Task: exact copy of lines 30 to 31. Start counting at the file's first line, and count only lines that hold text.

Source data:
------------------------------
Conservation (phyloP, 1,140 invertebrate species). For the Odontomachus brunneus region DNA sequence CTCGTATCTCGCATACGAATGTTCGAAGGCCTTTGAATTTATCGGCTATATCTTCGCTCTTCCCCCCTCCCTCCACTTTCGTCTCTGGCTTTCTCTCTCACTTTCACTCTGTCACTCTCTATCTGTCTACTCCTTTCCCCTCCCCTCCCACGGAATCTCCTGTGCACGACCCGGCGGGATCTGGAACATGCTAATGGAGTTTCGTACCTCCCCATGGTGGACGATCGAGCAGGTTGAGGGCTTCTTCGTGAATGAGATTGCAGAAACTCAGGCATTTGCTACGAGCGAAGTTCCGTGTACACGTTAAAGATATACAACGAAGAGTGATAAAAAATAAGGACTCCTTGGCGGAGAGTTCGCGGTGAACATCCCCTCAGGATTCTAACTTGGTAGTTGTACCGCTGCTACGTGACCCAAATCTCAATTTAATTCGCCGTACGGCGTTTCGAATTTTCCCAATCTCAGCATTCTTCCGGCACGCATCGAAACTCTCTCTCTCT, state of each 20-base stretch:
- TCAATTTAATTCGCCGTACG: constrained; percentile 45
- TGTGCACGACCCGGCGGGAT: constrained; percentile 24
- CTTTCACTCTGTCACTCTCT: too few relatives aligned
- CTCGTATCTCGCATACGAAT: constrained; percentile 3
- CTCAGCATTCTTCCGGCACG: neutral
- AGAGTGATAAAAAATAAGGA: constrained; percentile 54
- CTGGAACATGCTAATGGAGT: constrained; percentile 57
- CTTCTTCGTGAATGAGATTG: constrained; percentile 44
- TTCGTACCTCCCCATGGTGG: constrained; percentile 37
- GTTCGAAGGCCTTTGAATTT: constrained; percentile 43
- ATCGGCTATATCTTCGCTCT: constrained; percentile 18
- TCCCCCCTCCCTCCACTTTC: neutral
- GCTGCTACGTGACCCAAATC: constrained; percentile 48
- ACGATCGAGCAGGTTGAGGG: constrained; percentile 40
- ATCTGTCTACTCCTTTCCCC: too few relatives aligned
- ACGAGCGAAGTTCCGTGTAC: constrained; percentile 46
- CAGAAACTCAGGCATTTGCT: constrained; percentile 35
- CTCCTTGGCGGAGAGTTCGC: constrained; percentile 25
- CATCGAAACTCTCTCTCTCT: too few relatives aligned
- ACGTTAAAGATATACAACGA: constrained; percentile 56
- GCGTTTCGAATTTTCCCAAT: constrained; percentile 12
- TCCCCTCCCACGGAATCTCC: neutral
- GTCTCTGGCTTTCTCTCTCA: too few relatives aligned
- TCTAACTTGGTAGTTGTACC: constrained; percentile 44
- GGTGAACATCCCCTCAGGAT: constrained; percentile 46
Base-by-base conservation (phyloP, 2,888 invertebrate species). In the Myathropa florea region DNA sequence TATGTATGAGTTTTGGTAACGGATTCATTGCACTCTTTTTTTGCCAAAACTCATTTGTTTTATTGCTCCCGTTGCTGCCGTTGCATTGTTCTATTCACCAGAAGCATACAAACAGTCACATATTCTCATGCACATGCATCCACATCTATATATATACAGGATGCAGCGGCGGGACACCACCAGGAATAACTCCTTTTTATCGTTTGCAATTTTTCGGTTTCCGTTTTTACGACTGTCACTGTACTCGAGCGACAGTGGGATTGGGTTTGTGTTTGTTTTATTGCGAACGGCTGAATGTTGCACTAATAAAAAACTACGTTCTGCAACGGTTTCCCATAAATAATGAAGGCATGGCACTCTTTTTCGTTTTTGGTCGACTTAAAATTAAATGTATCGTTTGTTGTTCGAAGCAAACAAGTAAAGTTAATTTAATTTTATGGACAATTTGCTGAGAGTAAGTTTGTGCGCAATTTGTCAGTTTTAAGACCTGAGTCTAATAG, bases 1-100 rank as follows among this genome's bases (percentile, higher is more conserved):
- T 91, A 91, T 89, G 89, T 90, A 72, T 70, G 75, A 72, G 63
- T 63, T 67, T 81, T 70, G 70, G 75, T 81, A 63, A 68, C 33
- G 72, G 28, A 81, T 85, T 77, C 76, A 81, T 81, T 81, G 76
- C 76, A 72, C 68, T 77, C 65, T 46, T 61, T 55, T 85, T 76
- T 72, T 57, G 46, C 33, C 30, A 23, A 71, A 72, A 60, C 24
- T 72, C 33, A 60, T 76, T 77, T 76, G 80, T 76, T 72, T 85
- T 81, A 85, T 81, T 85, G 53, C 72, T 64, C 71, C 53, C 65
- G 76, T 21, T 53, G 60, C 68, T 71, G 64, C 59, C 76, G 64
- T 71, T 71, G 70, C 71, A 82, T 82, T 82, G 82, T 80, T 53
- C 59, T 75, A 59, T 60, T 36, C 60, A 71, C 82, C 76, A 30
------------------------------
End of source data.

- G 72, G 28, A 81, T 85, T 77, C 76, A 81, T 81, T 81, G 76
- C 76, A 72, C 68, T 77, C 65, T 46, T 61, T 55, T 85, T 76